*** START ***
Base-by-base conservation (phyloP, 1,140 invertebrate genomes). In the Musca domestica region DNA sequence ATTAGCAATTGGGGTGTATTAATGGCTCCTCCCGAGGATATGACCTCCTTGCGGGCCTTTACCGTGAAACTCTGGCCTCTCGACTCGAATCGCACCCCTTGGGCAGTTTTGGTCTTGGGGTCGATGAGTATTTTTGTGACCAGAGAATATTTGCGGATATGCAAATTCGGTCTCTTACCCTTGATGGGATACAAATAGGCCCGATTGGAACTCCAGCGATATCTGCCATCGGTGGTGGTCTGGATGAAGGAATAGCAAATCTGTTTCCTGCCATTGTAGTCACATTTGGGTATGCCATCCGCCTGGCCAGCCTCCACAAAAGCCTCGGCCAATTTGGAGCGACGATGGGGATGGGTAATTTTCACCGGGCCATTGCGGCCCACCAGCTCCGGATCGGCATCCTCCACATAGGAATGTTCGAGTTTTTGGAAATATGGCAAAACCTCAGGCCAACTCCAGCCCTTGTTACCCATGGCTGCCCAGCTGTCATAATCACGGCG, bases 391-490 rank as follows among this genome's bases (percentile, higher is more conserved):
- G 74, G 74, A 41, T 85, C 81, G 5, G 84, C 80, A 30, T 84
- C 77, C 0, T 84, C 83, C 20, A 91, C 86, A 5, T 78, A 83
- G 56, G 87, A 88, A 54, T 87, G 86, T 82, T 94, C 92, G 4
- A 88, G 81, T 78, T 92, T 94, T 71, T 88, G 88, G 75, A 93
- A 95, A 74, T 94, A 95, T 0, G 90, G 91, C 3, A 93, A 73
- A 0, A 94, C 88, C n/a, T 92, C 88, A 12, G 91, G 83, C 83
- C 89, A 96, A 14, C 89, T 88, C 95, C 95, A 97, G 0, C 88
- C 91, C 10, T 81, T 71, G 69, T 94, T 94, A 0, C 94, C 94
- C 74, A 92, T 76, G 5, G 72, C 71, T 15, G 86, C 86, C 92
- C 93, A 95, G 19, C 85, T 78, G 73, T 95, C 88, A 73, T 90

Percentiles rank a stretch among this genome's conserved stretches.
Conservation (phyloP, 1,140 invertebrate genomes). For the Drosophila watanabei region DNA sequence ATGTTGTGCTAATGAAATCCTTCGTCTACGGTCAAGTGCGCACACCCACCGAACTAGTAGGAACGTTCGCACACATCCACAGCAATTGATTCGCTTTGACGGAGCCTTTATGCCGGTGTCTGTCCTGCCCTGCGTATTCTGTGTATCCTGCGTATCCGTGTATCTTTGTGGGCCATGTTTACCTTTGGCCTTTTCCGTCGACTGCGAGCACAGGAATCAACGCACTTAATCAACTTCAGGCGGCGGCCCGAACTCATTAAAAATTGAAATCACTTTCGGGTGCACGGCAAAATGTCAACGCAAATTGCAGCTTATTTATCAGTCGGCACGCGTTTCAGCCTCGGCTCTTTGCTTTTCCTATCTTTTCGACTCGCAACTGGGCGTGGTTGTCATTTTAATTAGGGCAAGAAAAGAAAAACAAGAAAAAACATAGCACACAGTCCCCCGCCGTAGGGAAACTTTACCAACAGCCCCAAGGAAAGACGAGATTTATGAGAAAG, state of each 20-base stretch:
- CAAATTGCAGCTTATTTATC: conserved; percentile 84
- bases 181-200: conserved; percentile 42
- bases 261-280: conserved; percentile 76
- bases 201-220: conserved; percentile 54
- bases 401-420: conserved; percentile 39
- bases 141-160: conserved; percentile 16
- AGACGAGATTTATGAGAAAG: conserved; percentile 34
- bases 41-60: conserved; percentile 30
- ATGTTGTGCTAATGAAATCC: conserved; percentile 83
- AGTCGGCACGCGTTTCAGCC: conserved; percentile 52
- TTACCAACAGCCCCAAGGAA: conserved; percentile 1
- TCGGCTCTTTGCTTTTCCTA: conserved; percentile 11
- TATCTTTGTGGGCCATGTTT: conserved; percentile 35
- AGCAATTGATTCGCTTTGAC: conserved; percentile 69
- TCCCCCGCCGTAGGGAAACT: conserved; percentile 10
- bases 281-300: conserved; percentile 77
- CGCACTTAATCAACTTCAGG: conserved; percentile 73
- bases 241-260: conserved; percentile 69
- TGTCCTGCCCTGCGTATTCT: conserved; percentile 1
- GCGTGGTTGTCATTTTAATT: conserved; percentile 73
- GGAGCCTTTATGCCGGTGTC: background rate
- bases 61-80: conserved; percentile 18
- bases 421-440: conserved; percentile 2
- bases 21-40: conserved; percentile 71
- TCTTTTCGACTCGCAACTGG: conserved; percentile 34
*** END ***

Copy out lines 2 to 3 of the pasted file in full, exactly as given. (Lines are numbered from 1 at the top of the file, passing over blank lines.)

- G 74, G 74, A 41, T 85, C 81, G 5, G 84, C 80, A 30, T 84
- C 77, C 0, T 84, C 83, C 20, A 91, C 86, A 5, T 78, A 83